Apr 10, 2009, 12:06 PM
Gypsyheart~ Queen of Rust
Dr. Schuchardt's Buried Earthen Jars of Gold and Silver
Martins Ferry is a city in Belmont County, Ohio, United States, on the Ohio River
From: Wheeling News Register - 1949
MARTINS FERRY – A monument
stands overlooking the river on Wilson
Street in the north end of Martins Ferry.
The monument, about 20 feet high and
made of solid granite, is all that remains
to tell a story of love and murder and
hidden gold that kept citizens of the Ohio
valley on edge for months.
The inscription on the stone says
merely, “In Memory of Wilhelmine,
Wife of Dr. G. Schuchardt, Born August
11, 1811, Died June 16, 1882.” But the
story of three of the six people buried
beneath the ton of stone, still lies in the
dusty files of the old Wheeling
The old Wheeling Intelligencer
was a much different paper in 1883 than
it is today. Back then it was a four-page
daily, with the news, always a day late
and sometimes older, sandwiched in
between countless advertisements for
cough syrup and liver medicines. There
was no teletype, no transatlantic cable in
1883. But the frock-coated, button-shoed
citizens of Wheeling were shocked on
March 20, 1883, to read of the tragic
death of Dr. G. Schuchardt.
They read, between a story of a new smallpox epidemic and an announcement of
a sale of blooded horses in Bellaire, of how the old doctor had received an irate young
visitor about supper time on the evening of March 19, of how he had taken the young
man into the kitchen of his combined home and drug store on Main street, between
Twenty-first street and the old paper mill alley, and of how workers in the store heard
two pistol shots ring out and ran to the kitchen, to find the old doctor dying with a bullet
in his temple and the young man in serious condition with a wound in his head.
His Loved One Wronged
The young man recovered, however, and was identified as Guenther Schnelle,
nephew of the murdered man. Yes, he said, he had killed Dr. Schuchardt and tried to kill
A neighbor points out the inscription on the
himself. The dead man had done one he loved a terrible wrong, and he was not sorry for
what he had done.
Young Guenther Schnelle was held in prison to await trial for his crime.
Meanwhile Dr. Schuchardt was buried next to his wife, Wilhelmine, who had died the
year before, in a plot of ground on his farm overlooking the river outside Martins Ferry.
Hardly had the old doctor been buried until the case took another turn. On March 26, four
days after the funeral, a man named Wendel Dickescheld, brother-in-law of the deceased,
was apprehended with $7,000 in silver coins which he had taken in 6 bags to a Wheeling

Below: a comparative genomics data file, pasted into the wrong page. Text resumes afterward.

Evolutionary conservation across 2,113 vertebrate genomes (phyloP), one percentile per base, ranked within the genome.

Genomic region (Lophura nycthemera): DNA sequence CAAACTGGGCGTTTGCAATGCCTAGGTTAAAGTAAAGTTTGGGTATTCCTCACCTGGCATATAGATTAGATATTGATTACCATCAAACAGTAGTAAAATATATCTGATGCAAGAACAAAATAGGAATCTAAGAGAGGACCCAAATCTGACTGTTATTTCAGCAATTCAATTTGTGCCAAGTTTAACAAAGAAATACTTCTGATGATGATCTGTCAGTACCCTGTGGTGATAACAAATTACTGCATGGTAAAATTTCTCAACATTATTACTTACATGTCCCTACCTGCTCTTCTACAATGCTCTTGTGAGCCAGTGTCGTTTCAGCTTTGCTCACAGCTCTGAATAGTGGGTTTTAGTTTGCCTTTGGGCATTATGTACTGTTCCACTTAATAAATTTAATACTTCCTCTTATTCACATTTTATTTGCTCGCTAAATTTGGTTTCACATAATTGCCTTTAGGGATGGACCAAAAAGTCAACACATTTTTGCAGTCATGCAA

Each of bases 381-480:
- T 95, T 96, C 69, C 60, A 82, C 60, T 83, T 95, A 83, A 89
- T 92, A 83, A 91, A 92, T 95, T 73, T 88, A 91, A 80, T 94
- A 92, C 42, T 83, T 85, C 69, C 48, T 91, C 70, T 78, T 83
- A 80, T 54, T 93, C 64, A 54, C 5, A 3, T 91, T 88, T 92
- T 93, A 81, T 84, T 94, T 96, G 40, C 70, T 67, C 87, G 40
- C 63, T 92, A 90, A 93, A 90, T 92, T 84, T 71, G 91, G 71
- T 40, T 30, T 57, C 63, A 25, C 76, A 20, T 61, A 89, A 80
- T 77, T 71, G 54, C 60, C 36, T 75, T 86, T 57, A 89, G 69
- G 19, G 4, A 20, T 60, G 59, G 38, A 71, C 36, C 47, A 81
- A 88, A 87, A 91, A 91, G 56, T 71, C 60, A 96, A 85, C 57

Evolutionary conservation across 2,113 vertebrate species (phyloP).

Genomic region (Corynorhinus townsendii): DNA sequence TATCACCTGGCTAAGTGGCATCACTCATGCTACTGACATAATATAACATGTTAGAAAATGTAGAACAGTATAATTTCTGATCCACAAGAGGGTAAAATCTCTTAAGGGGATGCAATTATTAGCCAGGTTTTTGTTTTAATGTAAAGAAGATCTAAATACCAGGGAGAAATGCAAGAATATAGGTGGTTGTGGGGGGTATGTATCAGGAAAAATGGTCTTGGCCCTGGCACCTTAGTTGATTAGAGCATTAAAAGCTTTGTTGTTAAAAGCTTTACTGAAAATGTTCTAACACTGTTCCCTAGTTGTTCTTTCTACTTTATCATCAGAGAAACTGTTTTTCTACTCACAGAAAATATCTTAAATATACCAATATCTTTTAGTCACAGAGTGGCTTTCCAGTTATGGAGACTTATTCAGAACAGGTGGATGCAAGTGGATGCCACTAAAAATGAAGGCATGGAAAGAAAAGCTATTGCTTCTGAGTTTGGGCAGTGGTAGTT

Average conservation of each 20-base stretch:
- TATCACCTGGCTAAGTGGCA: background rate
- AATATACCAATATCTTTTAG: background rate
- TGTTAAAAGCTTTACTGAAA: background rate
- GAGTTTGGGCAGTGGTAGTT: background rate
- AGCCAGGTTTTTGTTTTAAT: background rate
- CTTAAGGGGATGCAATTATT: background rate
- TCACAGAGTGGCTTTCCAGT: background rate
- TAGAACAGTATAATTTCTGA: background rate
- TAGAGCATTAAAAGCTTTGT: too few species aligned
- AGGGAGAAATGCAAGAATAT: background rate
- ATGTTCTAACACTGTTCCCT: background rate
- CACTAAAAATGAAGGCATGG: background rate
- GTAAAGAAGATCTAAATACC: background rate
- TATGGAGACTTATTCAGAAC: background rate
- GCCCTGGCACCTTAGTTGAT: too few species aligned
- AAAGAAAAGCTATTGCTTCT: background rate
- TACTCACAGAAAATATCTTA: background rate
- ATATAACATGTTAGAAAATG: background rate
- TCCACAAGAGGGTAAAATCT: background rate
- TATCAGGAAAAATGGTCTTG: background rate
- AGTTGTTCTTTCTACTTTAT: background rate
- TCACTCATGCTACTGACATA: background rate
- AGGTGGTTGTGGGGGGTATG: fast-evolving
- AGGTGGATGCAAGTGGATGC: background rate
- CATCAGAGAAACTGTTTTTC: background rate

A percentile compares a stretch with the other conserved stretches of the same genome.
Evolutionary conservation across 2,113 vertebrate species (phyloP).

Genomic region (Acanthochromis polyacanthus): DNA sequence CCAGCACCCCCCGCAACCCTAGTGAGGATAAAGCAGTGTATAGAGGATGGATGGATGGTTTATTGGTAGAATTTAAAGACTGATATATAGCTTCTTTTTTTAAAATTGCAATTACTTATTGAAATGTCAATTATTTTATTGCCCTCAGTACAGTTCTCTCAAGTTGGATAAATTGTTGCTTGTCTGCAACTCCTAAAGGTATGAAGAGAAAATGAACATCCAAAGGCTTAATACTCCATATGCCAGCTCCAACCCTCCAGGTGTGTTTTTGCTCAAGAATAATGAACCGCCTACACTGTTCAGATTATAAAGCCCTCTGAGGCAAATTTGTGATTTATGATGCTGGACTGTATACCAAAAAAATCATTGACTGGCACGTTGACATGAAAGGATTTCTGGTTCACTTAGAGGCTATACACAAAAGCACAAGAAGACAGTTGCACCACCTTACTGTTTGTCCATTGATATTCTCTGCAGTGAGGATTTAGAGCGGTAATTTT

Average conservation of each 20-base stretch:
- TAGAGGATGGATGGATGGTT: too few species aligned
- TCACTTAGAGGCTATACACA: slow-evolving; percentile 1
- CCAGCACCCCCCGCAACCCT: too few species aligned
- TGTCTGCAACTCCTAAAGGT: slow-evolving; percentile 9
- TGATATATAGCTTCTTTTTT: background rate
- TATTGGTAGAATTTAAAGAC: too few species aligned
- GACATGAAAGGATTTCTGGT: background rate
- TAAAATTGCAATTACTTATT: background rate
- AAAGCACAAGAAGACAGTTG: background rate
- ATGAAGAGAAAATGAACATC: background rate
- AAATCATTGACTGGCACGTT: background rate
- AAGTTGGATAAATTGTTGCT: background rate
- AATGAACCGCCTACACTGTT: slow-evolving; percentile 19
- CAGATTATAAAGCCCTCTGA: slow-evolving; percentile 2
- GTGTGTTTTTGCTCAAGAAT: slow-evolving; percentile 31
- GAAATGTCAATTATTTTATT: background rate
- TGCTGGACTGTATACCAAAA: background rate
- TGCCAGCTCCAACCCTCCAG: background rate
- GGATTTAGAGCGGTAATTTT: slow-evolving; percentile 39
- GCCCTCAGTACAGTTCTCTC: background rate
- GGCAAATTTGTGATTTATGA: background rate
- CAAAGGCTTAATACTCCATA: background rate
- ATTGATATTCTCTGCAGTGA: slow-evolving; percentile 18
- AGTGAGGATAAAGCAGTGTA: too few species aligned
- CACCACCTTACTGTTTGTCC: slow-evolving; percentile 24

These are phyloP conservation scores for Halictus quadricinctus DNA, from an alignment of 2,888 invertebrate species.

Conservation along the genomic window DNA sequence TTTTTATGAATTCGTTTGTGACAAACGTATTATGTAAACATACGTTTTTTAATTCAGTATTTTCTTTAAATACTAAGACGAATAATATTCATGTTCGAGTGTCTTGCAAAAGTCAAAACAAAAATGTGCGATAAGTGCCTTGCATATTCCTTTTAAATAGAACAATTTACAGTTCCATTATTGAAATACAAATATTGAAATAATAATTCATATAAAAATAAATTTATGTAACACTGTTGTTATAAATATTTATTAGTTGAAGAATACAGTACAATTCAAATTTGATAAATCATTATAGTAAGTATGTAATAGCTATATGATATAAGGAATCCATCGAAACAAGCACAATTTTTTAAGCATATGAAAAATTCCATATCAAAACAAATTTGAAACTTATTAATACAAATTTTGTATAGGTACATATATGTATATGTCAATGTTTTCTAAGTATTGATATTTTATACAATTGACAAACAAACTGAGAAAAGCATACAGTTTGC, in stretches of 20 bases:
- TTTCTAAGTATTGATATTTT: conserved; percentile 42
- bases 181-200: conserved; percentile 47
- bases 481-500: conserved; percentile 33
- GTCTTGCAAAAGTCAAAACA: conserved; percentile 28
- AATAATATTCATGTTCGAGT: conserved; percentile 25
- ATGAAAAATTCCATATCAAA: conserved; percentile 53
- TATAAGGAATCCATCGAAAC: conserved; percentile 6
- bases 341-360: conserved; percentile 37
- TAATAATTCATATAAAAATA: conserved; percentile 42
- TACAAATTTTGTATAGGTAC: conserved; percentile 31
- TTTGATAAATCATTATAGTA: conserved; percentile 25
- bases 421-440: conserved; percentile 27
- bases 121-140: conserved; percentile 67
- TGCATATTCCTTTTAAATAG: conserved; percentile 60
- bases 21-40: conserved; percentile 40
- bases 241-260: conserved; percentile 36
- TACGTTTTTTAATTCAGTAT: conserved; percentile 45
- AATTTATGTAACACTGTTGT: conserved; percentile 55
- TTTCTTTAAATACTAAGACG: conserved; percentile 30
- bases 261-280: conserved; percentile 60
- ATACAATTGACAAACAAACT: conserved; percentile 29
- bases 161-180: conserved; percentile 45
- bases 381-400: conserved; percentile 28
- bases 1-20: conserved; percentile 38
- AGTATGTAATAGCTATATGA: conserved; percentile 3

bank for safekeeping. He said the old man had dug it up from great earthen jars buried in
the cellar of his home and had given it to him two days before his death.
The whole district was set abuzz, of course. Was it true that old Dr. Schuchardt
was a millionaire? That he had a hidden treasure? Was he murdered for his money? And
most important, was there any more money in the cellar? Relatives, lawyers, police, all
turned the cellar upside down, but no “great earthen jars” could be found.
Interest in the murder lagged after that, to be awakened suddenly on May 31 when
police found Mrs. Mary Bach, grandmother of the murderer’s brother, dead in the same
house. She was found hanging from the top of a door by a towel in the same room in
which Dr. Schuchardt and Schnelle had staged the earlier tragedy. No connection
between the two incidents could be uncovered.
On October 5, 1883, Guenther Schnelle was sentenced to life imprisonment for
the murder of Dr. Schuchardt. The murderer’s brother had spent all his influence and
resources to keep Guenther from hanging, and he had won.
So ends the story of the Schuchardt tragedy and its accompanying entanglements.
Well, almost. Years later, the Wheeling Stamping works was tearing down the old
Schuchardt house to make room for their new plant. A laborer from Bellaire was digging
in what had been the old cellar, preparing the ground for a foundation. His shovel struck
something hard. Before he was through, the man had unearthed four great earthen jars
filled, not with silver, but with gold. Dr. Schuchardt’s heirs contested the laborer’s right
to the treasure, but the courts ruled against them.
Only the monument now remains to recall this story and these people. Dr.
Schuchardt and his wife and the old grandmother, Mrs. Bach, are all buried beneath the
stone on Wilson street that overlooks the river. Guenther Schnelle died in prison, and of
Dickescheld, the man who first found the buried money, noting further was ever heard.
The little cemetery plot is owned now by Hugh Myers, who lives across the street
from the monument. He purchased the ground in March 1938; just 55 years after the
murder took place, because he wanted a clear view of the river. This makes him one of
the few private citizens in the country to own a cemetery, but where the Schuchardt
history is concerned, unusual things are rather to be expected.
Note: 1997 – A neighbor who lives near the plot reported that the monument had been
destroyed some years earlier.
I go a great distance,while some are considering whether they will start today or tomorrow
Apr 10, 2009 12:06 PM
Search tags for this page
buried coin jar
buried gold ohio
buried silver ohio
gold legends of ohio
history of earthen jar
is there any treasure to find in belmont county,ohio
jar of gold and silver prices
lost treasure near martins ferry ohio
ohio indian buried silver
show pictures of gold coins that were buried in jars
Click on a term to search for related topics.